Consequences of Disclosure
In some cases, public disclosure of your invention can result in you losing the ability to obtain a patent. Such a loss can give others the right to make and sell your invention without your approval. As a result, you should contact us before you disclose your invention to anyone to the inadvertent loss of your rights.
Types of Disclosure
Not all disclosure is created equal. U.S. Patent law is primarily concerned with public disclosure. Private disclosure, such as to an investor, is generally permissible as long as it is properly planned. On the other hand, public disclosure - such as through written materials, advertisements, or offers for sale of your product to the public – typically affect your ability to patent your invention, as discussed briefly below. The safest course is to contact us before you make any type of disclosure so that we can help you develop a patentability strategy and provide you with confidentiality and non-disclosure agreements to help protect your rights.
U.S. Disclosure Rules
Federal statute states that an invention cannot be patented if any of the following occurs:
- The invention was known or used by others in this country, or patented or described in a printed publication in this or a foreign country, before the invention thereof by the applicant for patent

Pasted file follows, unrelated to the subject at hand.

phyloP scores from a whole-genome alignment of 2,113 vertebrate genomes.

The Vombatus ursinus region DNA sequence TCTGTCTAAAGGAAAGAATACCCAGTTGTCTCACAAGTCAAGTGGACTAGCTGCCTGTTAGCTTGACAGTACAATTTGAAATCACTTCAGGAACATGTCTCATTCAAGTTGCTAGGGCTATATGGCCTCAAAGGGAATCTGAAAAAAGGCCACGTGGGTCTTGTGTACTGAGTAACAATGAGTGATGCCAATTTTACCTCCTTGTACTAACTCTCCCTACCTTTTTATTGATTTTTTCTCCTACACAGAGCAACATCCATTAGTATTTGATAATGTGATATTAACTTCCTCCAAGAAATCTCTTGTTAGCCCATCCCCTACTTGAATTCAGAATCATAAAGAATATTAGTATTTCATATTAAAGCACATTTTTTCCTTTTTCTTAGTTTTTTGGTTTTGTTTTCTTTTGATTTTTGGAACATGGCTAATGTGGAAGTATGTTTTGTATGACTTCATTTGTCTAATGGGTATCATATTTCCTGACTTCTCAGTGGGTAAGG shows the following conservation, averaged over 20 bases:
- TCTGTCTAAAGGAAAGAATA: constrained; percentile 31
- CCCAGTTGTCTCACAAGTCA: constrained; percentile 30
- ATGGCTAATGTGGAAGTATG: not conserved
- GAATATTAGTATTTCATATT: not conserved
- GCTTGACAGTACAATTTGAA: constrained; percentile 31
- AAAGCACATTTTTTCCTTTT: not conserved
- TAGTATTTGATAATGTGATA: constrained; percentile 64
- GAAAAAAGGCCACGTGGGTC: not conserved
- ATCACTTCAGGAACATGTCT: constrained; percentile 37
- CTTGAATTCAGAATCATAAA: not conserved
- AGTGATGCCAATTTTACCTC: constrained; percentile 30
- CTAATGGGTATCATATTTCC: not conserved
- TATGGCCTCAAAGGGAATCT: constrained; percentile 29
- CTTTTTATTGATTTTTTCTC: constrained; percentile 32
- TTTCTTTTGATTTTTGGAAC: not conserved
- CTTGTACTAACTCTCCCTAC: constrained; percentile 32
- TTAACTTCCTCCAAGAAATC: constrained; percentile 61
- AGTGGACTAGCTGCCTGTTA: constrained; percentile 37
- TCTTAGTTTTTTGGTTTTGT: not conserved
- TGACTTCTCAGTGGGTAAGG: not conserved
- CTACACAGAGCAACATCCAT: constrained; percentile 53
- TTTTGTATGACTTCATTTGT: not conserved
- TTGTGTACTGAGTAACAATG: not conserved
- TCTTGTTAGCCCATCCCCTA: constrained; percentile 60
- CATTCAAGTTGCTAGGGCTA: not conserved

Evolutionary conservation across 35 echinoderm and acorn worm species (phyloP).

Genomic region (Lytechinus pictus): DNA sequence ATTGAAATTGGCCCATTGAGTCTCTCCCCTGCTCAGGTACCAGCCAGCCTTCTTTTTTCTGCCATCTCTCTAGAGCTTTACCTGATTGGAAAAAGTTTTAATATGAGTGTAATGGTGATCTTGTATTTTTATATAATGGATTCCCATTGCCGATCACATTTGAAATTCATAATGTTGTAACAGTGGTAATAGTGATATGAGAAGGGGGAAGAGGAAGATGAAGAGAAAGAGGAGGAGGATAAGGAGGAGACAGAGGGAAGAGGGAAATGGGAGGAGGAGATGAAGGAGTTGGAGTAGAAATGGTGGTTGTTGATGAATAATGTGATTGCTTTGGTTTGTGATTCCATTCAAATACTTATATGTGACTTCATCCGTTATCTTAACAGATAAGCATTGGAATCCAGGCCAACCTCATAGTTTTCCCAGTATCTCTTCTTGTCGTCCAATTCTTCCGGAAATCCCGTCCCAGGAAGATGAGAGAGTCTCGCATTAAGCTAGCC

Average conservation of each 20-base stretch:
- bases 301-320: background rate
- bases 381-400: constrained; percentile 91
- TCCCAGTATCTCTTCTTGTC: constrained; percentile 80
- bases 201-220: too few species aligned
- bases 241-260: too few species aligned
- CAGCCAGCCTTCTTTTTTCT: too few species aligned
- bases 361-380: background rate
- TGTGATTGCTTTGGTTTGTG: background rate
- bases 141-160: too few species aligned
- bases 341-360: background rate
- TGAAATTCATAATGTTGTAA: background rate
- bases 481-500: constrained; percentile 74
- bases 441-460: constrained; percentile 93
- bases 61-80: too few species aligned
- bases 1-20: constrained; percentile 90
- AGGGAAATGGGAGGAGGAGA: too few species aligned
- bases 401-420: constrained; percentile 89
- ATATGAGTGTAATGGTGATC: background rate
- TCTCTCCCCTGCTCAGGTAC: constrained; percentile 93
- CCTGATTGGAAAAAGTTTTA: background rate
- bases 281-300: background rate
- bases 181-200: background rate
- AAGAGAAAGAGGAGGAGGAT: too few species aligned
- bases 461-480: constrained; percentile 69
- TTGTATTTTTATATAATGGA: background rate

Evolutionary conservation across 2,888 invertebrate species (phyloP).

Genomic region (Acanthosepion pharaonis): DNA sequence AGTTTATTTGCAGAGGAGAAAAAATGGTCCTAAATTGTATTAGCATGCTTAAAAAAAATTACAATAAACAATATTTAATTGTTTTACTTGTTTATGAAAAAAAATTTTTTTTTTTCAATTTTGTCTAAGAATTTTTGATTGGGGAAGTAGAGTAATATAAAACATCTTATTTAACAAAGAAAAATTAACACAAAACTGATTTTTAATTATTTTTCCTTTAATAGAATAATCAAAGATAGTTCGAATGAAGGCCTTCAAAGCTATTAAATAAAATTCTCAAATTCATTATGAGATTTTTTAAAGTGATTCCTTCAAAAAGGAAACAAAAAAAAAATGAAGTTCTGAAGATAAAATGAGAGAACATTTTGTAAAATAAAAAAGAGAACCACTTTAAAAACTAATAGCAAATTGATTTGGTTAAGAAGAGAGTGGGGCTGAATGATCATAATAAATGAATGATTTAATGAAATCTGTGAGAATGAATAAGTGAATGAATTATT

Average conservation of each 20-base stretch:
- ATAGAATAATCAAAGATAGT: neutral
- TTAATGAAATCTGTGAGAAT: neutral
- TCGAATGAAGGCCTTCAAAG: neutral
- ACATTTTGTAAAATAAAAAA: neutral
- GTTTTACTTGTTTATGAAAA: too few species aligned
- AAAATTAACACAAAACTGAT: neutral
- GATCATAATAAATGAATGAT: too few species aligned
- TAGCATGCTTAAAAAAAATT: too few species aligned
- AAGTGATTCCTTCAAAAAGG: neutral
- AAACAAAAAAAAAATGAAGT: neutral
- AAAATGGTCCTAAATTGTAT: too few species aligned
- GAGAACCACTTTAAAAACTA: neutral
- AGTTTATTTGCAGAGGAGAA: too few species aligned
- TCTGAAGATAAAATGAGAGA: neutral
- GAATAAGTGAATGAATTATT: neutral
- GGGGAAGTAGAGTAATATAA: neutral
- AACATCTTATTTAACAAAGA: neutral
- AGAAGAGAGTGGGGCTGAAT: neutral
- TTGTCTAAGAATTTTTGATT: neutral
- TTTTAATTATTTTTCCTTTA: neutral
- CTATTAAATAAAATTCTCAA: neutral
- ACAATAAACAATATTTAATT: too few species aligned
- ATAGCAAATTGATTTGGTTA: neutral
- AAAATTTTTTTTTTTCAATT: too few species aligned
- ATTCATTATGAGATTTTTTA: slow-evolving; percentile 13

- The invention was patented or described in a printed publication in this or a foreign country or in public use or on sale in this country, more than one year prior to the date of the application for patent in the United States
- The invention was first patented or caused to be patented, or was the subject of an inventor's certificate, by the applicant or his legal representatives or assigns in a foreign country prior to the date of the application for patent in this country on an application for patent or inventor's certificate filed more than twelve months before the filing of the application in the United States
International Disclosure Rules
Each country has its own patent laws and rules which govern whether a patent can be obtained in a given country. As a general proposition, most other countries do not allow a person to receive a patent if there has been any public disclosure of their invention prior to filing a patent application. While the U.S. provides leeway in some cases to file a patent application within a year of disclosure, other countries do not. For this reason, if you have any desire to market your invention in other countries, you should contact us today and we will help you prevent loss of your patent rights here and around the world.
Areas of Practice
- Patents, Trademarks, & Copyrights
- Real Estate Law
- Business Organizations
- Family Law